How Can Colleges Advance Pledges of Racial Equity? A New Report Suggests Strategies

Following the killing of George Floyd, Catlan McCurdy and her husband, Sanjiv Laud, alums of the University of Minnesota Law School, started a memorial scholarship in Floyd’s name. The two lawyers wanted to do something to “counterbalance the racial inequity in this country,” McCurdy told The Minnesota Daily, the university’s student newspaper. News of the scholarship prompted more than 400 additional donors to contribute to the fund, according to The Minnesota Daily. The university’s graduating Class of 2021 chose the scholarship as its class gift.

“We thought that if we could start something at the school it would be a way to, first of all, make sure that Mr. Floyd’s name was never forgotten in the city, and also try to diversify the legal population which has historically been underrepresented in terms of minorities,” McCurdy told The Chronicle.

Brandon Redmon, the scholarship’s first recipient, enrolled in the law school this fall. A father of four and a former truck driver, he told The Minnesota Daily that he sees the award as an opportunity to “fight against racial and ethnic injustice.”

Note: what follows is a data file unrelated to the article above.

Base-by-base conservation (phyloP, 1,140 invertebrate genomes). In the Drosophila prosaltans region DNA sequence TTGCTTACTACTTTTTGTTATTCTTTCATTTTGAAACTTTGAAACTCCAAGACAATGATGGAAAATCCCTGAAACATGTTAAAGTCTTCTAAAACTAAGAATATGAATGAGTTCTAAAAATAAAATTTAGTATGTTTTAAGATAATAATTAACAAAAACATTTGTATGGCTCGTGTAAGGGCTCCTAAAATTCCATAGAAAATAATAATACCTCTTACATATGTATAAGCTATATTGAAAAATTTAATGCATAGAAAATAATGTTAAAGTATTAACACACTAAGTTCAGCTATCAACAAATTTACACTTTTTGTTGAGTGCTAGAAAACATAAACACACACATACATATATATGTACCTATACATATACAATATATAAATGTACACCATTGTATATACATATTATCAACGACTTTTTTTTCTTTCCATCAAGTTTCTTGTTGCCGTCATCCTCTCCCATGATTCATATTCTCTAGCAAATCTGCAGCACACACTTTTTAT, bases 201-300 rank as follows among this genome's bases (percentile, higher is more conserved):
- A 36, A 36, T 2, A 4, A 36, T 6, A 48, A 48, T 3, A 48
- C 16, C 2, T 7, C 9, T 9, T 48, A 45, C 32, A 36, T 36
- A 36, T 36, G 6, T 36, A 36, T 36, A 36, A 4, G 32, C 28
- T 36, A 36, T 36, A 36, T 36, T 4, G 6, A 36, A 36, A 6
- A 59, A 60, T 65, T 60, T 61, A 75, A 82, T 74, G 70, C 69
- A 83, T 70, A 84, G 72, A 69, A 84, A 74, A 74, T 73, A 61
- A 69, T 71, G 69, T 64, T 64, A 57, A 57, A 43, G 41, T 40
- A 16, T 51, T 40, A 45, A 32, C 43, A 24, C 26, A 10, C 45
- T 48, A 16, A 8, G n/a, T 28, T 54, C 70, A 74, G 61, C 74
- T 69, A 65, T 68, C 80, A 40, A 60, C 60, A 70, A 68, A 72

Partly located in the city where Floyd was killed, Minnesota’s flagship was at ground zero of 2020’s reckoning over racial injustice. But it wasn’t the only university that felt a call to action following the deaths of Floyd, Breonna Taylor, and Ahmaud Arbery, among others. Some colleges started renaming buildings tied to people who had supported slavery, others created diversity, equity, and inclusion offices and hired diversity officers. Hundreds of institutions made statements acknowledging the names of those who had died and a need for structural change.

But few of those statements included effective measures — like antiracism training for leaders, or the creation of DEI offices — that would lead to that change, according to a report by Naspa: Student Affairs Administrators in Higher Education and the National Association of Diversity Officers in Higher Education.

A separate analysis by the Education Advisory Board found that actions pledged by colleges “tended to be short-term and more symbolic in scope.”

Today, chief diversity officers remain dissatisfied and say institutions that have committed to fighting racism still need to do more.